My first day in Reykjavík was a long one. My Icelandair flight from Toronto arrived early in the morning. I had to busy myself for eighteen straight hours before turning in. Otherwise, I would have awakened in the middle of the night—rarin’ to go. That way I managed to minimize the jet lag which otherwise would have bedeviled me. It was a good thing, too, because the next day I had an all day tour of the Golden Circle (Þingvellir, Gullfoss, Geyser, and the geothermal power plant at Hellisheiði on the return to Reykjavík.).

 

Tophet

Sky Full of Ash: The View from My Front Door

The wildfires to the north of us have filled the sky with ashes. When I wake up in the morning, I have to blow my nose to lessen the irritation. The air smells burnt.

According to Wikipedia:

In the Hebrew Bible Tophet or Topheth (Hebrew: תוֹפֶת‎; Greek: Ταφεθ; Latin: Topheth) was a location in Jerusalem in the Gehinnom where worshipers influenced by the ancient Canaanite religion engaged in the human sacrifice of children to the gods Moloch and Baal by burning them alive. Tophet became a theological or poetic synonym for hell within Christendom.

The traditional explanation that a burning rubbish heap in the Valley of Hinnom south of Jerusalem gave rise to the idea of a fiery Gehenna of judgment is attributed to Rabbi David Kimhi’s commentary on Psalm 27:13. He maintained that in this loathsome valley fires were kept burning perpetually to consume the filth and cadavers thrown into it.

In any case, it doesn’t sound very appetizing. There are times when Los Angeles is beautiful and fresh, but that’s only after a rare rain. Other times, it’s like a slow oven. And it could even be cold. When there’s a major earthquake, it feels that you can slide at any moment into a deep crevice near to the fires at the center of the earth.

But, still, it’s better than Cleveland.

 

You’ll Wonder Where the Yellow Went…

Can a Nation Ban a Color? Catalan Demonstrators in Barcelona.

Decades ago, I remember a stirring film about the Regime of the Colonels in Greece. The film, called Z (1969) and directed by Costa Gavras, ended with the announcement that the rightist Colonels had banned the use of the letter “Z” because it was used to signify that Grigoris Lambrakis, who had been assassinated in 1963 for the protests he had organized, was still alive.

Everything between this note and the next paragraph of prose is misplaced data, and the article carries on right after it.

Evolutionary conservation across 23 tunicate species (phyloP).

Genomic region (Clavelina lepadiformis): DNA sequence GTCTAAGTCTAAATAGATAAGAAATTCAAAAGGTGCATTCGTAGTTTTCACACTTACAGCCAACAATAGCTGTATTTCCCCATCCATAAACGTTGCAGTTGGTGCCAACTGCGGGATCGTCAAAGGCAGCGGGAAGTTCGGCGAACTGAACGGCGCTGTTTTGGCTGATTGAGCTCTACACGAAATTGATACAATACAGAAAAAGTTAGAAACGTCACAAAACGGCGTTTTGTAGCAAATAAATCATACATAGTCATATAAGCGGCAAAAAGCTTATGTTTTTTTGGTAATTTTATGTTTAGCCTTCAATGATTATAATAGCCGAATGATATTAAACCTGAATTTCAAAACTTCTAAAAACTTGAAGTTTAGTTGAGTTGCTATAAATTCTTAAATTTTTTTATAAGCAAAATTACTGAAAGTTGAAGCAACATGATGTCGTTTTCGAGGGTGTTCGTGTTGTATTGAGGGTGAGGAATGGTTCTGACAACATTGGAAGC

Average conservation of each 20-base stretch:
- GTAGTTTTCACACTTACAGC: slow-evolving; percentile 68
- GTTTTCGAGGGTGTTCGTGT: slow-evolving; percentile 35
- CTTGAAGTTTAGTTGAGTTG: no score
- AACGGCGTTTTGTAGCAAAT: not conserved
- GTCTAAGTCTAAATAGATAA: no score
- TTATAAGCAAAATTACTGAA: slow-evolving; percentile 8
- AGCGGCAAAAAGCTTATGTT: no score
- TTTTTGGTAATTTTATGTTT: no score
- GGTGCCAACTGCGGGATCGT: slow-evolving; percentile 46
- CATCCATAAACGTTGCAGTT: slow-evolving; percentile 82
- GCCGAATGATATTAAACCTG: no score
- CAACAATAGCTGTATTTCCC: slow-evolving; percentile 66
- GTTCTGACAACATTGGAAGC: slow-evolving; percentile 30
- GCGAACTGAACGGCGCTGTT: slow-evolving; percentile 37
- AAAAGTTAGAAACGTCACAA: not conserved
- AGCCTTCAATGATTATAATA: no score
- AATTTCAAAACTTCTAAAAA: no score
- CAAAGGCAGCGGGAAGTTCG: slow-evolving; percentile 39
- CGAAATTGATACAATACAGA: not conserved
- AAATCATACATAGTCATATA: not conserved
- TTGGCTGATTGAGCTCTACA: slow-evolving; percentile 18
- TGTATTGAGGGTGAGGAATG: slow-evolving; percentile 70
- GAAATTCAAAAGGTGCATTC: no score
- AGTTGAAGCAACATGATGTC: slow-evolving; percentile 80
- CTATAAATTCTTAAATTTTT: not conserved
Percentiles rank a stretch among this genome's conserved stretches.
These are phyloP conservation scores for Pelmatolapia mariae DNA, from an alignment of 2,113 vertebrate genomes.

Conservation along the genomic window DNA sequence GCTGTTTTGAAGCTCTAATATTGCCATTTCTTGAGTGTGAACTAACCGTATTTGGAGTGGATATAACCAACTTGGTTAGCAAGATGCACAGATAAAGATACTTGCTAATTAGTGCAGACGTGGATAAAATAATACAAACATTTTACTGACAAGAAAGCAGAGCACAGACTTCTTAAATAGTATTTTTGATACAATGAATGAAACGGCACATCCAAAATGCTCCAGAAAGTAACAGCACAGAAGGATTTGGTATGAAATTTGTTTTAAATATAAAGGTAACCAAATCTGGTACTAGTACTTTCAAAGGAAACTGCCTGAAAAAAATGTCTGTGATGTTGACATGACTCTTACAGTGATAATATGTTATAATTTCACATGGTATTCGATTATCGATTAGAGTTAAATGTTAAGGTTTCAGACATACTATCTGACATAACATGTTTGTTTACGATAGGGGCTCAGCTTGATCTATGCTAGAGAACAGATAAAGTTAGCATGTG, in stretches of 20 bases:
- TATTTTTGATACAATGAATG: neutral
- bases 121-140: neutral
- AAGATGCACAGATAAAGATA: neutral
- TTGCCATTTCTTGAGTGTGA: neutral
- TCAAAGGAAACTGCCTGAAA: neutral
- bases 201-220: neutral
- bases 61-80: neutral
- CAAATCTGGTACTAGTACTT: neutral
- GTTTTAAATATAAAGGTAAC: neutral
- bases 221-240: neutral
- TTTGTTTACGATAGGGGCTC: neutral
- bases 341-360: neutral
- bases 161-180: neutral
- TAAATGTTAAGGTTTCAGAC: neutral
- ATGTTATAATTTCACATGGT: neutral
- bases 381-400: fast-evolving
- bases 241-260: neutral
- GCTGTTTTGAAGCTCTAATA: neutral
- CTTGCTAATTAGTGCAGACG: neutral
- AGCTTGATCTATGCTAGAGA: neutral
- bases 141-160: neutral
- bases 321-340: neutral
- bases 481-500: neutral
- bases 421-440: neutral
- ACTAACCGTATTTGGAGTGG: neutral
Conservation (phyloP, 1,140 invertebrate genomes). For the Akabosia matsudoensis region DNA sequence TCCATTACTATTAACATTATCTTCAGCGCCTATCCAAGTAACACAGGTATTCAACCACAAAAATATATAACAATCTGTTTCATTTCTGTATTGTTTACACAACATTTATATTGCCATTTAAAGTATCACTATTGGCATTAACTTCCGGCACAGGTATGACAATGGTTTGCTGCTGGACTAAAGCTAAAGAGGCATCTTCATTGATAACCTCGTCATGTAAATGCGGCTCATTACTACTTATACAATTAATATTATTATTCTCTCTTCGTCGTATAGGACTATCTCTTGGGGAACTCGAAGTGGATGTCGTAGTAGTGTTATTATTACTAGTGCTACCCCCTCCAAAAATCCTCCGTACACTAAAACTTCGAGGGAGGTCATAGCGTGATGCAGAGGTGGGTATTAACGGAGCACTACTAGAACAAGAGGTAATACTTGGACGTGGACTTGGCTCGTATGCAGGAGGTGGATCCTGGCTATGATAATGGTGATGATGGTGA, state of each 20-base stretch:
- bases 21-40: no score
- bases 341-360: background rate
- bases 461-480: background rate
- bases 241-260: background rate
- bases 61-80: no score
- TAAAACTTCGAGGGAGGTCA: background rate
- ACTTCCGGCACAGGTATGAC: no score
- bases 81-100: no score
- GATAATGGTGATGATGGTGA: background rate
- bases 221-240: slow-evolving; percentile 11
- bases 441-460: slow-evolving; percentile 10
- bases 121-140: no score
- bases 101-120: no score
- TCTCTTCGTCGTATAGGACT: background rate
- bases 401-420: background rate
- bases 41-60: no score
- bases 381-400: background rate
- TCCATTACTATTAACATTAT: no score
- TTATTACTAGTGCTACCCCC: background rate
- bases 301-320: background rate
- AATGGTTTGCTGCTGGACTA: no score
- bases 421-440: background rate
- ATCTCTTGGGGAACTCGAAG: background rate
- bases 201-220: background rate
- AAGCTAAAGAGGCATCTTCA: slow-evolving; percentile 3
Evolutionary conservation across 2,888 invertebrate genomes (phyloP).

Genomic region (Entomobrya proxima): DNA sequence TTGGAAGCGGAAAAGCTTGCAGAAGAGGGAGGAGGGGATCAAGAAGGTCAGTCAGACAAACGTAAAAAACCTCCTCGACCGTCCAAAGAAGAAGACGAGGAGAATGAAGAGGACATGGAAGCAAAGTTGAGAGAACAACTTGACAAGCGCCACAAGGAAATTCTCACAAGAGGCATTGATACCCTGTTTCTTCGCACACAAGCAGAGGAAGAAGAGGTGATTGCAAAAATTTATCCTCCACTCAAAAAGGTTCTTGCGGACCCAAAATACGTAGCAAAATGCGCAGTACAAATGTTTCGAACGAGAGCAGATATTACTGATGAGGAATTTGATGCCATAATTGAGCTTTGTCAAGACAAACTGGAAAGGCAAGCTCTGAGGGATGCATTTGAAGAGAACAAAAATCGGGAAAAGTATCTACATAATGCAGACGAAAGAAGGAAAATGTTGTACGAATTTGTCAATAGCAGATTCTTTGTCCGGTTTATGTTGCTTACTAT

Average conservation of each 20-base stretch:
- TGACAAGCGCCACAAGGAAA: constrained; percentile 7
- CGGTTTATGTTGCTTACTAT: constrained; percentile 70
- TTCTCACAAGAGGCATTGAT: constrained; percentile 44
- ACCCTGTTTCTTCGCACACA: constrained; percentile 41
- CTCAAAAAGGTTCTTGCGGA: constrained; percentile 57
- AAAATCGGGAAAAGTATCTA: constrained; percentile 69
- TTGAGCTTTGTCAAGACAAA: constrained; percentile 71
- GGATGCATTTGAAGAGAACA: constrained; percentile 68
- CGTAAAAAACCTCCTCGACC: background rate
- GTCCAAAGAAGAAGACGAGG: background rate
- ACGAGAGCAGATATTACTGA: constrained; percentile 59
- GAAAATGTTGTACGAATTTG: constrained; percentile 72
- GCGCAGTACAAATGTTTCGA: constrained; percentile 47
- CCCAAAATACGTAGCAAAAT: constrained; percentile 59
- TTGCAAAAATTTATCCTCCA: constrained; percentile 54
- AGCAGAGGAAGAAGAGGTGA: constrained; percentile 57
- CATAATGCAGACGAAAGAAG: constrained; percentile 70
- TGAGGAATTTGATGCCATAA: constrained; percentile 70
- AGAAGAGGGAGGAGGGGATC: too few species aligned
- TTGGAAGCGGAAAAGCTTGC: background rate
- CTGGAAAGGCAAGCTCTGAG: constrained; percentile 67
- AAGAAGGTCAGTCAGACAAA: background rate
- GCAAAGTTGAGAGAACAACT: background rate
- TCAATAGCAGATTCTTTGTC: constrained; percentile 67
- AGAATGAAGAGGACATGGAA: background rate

Now, in a stunning repetition, Spain has banned the use of the color yellow, because it was used by Catalans to symbolize their aspirations for independence. They couldn’t altogether ban the color, because it’s one of the colors of the Spanish flag. You can read all about it on the BBC News website.

The Catalans Want to Be Independent of Spain

It’s interesting to me that Europe continues to fragment into ever smaller pieces. After the fall of the Soviet Union and the “segmentation” of the former Yugoslavia, we have a host of new countries: Latvia, Estonia, Lithuania, Slovenia, Croatia, Bosnia, Montenegro, Serbia, Kosovo, Macedonia, and Slovakia. As the countries become smaller, they become ever more appetizing targets to be reabsorbed by some larger nearby power. This is what seems to be happening to Belarus and Crimea (formerly part of Ukraine).

I am part Slovak: My father was born near Prešov. For its long history, Slovakia was never independent; but it became so under the presidency of Václav Havel after the Slovaks and the Czechs came to blows over the governing of Czechoslovakia. Now there’s the Czech Republic and the Slovak Republic.

How much farther will nationalism go? The states of the Confederacy are threatening to secede again from the Union. Canada continues to have problems governing Québec and other French-speaking areas. On a more local level, several rightist-leaning counties in California want to secede from the state and form their own state, to be called Jefferson. Oh, yeah, like we need more conservative senators in Congress!